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Two Rivers Primary School

Safeguarding and Well being

What is safeguarding?

Safeguarding is the action that is taken to promote the welfare of children and protect them from harm.  Safeguarding means protecting children from abuse and maltreatment … taking action to enable all children and young people to have the best outcomes.  (NSPCC).

At Two Rivers Primary School the safeguarding of our children is the highest priority.  We recognise that keeping our children safe and healthy is everyone’s responsibility.

All staff receive regular safeguarding training.

Safeguarding support is provided by everyone at Two Rivers Primary School with a dedicated safeguarding team committed to ensuring that all concerns are followed up and support provided to our children and families.



              Richard Bryan                                                             Marie Povey                Laura Slinn

       Designated Safeguearding Lead                            Deputy Designated Safeguarding Lead


               Simone Parry                                                                               Amy Newman

     Designated Safeguarding Lead                                   Deputy Designated Safeguarding Lead

         EYFS & Tamworth Nursery                                                   EYFS & Tamworth Nursery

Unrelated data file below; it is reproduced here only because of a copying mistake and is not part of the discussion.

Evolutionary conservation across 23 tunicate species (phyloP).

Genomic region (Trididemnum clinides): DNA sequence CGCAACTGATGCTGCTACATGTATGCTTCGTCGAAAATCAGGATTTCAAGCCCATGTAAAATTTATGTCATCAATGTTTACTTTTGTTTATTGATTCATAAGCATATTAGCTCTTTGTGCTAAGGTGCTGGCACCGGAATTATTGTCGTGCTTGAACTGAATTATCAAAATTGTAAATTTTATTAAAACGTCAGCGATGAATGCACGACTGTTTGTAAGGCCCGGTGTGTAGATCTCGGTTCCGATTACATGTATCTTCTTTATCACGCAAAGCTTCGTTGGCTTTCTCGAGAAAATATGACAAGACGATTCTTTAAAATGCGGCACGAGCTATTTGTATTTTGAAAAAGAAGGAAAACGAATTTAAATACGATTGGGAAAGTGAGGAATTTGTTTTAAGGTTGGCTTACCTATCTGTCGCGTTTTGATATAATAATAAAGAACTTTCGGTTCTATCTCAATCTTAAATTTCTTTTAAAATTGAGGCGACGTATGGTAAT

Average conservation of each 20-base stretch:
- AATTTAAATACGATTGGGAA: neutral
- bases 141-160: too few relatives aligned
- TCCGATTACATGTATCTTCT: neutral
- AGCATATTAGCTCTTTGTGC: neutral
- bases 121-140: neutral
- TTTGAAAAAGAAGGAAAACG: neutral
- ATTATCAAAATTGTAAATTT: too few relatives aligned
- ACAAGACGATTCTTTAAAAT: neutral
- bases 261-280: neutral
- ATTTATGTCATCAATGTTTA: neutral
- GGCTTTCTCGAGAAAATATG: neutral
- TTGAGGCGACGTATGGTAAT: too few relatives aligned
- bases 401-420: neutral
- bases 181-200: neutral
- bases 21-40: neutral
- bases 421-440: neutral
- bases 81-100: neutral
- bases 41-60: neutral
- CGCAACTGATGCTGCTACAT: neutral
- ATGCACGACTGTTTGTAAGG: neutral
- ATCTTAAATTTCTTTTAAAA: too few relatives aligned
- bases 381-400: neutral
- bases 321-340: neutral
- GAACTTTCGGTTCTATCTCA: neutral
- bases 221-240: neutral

Sharon Barnes                                                                                        Sue Forest

                Safeguarding Governor                                                                           Family Liaison

We are determined to support our children and families wherever possible so please if you have any concerns for the safeguarding of any of our children including your own please make contact with Richard and Sue in the first instance or contact the school office directly.

If you have immediate safeguarding concerns for any child, please don’t wait or think someone else will act.  Contact Staffordshire Childrens Advice and Support Service on 0300 111 8007 or          e-mail or call the police on 999 or for police non emergencies call 101.

Pastoral Support

Our safeguarding team are available to you for information, support and guidance.

We aim to identify any issues of concern at the earliest opportunity to remove any barriers to learning which may be preventing our children from reaching their potential. Working alongside all staff we aim to build positive relationships with our children and families so that we can respond as quickly as possible to any issues and ensure difficulties are discussed and resolved.

We work with many other agencies and organisations, so please get in touch and let us help.

This page includes a list of useful safeguarding websites, please take the time to have a look as this may also be a useful source of information and guidance.


Thank you


Staffordshire Safeguarding Board



The Pants Rule – Advice on keeping children safe from sexual abuse

Internet Matters - Keeping children safe on line